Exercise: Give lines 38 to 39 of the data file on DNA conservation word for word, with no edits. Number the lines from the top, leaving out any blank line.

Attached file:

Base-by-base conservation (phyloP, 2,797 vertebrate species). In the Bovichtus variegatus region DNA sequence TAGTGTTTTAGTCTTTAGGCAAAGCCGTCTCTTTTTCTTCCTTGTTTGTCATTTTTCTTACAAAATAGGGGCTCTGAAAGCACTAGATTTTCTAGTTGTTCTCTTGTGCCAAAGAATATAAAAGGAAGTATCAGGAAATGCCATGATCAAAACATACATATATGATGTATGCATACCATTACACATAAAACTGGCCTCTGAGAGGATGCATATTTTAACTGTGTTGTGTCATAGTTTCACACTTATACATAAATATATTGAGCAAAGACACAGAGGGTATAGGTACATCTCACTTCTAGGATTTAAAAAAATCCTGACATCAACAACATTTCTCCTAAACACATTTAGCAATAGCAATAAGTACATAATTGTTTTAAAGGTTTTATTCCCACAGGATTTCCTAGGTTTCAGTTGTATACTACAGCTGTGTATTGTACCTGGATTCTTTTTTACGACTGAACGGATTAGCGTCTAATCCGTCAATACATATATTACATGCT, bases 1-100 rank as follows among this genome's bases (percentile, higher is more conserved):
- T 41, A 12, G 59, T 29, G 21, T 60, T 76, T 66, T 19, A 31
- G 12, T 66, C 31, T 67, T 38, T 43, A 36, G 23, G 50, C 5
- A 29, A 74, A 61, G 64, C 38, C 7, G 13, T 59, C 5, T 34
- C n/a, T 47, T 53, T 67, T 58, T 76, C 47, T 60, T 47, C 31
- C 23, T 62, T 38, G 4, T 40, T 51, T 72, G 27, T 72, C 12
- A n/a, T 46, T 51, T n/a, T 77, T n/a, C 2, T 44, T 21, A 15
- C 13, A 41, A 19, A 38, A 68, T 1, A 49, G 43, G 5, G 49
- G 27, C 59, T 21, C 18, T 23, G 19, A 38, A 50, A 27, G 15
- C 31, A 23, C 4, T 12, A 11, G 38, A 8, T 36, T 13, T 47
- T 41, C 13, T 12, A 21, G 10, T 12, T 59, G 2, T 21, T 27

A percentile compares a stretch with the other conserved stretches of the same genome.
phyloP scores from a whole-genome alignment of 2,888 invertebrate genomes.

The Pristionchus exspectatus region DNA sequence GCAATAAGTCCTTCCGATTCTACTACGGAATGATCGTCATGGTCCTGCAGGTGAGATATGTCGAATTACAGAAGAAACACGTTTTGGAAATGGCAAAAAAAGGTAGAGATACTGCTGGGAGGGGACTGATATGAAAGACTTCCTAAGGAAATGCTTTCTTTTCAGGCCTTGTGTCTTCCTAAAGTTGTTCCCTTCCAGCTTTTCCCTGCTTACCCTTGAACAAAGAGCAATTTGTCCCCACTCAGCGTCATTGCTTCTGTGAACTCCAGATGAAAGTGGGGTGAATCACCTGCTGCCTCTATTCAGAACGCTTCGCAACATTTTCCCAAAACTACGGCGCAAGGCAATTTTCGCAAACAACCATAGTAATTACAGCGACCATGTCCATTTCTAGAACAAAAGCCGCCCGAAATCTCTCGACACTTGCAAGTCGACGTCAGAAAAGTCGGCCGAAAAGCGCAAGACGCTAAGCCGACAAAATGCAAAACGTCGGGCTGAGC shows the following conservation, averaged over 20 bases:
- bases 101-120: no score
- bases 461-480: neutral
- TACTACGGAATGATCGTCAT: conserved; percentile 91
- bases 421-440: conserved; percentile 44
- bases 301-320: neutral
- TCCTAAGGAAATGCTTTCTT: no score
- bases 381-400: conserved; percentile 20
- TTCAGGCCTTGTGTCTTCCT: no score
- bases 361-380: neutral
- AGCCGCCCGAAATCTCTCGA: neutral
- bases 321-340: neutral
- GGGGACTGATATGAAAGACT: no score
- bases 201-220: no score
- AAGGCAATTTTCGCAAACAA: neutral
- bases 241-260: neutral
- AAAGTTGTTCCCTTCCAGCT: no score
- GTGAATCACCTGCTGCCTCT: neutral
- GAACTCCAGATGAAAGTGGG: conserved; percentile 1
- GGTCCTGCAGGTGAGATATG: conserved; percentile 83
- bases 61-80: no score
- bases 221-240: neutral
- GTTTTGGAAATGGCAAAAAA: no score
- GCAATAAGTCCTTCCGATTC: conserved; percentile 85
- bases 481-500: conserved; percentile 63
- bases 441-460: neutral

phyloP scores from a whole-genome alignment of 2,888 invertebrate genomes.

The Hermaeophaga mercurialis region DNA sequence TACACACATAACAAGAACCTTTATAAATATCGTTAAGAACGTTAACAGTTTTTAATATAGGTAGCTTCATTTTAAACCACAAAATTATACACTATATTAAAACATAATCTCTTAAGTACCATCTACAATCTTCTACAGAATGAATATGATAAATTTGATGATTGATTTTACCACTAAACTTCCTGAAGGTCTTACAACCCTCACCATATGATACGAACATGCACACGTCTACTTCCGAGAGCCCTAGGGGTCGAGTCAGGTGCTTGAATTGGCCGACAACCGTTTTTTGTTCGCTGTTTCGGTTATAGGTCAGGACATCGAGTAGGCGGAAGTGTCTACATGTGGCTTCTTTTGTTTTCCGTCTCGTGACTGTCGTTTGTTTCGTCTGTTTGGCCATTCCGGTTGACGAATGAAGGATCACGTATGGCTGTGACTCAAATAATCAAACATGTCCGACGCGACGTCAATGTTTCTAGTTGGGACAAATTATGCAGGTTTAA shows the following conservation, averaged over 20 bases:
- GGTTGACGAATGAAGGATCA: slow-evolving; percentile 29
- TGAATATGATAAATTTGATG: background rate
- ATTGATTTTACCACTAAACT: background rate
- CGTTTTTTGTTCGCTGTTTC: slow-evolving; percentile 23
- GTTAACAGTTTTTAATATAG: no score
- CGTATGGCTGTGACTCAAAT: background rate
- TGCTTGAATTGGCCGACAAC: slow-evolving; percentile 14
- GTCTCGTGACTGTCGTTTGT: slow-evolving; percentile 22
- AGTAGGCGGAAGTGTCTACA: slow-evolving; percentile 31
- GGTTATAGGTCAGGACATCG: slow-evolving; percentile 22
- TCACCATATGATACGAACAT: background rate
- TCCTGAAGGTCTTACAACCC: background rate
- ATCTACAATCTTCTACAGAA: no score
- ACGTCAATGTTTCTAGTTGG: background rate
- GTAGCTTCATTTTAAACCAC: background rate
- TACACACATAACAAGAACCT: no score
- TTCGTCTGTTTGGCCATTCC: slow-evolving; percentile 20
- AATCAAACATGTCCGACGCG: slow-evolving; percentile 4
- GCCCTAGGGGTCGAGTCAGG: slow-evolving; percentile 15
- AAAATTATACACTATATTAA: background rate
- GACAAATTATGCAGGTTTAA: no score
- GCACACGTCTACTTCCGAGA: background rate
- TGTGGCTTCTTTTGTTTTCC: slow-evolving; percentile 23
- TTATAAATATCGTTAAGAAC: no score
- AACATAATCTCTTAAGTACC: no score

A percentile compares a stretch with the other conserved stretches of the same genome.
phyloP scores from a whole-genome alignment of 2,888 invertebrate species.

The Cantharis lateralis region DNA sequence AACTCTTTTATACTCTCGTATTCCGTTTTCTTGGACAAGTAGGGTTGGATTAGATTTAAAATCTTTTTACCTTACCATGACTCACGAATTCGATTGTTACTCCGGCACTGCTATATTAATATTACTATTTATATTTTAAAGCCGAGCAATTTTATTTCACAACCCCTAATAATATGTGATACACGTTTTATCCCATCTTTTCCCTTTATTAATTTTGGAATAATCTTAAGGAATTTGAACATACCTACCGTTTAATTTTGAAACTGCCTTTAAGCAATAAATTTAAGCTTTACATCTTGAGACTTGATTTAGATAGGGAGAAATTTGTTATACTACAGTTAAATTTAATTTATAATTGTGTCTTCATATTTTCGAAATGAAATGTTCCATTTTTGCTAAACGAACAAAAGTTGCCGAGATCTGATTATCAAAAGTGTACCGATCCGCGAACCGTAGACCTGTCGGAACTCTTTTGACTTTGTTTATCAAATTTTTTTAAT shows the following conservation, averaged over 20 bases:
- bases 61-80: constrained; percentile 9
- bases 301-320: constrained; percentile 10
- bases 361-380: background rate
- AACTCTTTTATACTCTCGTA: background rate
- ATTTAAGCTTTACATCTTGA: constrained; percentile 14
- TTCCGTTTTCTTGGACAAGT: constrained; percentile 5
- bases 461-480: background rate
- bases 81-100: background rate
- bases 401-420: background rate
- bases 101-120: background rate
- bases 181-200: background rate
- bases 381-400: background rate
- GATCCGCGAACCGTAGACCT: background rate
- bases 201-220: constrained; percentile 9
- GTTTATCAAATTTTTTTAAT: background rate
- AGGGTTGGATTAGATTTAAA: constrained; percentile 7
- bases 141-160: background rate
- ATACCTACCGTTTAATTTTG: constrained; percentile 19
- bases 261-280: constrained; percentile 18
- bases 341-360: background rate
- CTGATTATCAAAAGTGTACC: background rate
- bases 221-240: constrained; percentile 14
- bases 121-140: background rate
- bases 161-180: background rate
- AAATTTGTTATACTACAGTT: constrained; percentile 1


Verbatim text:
- bases 481-500: conserved; percentile 63
- bases 441-460: neutral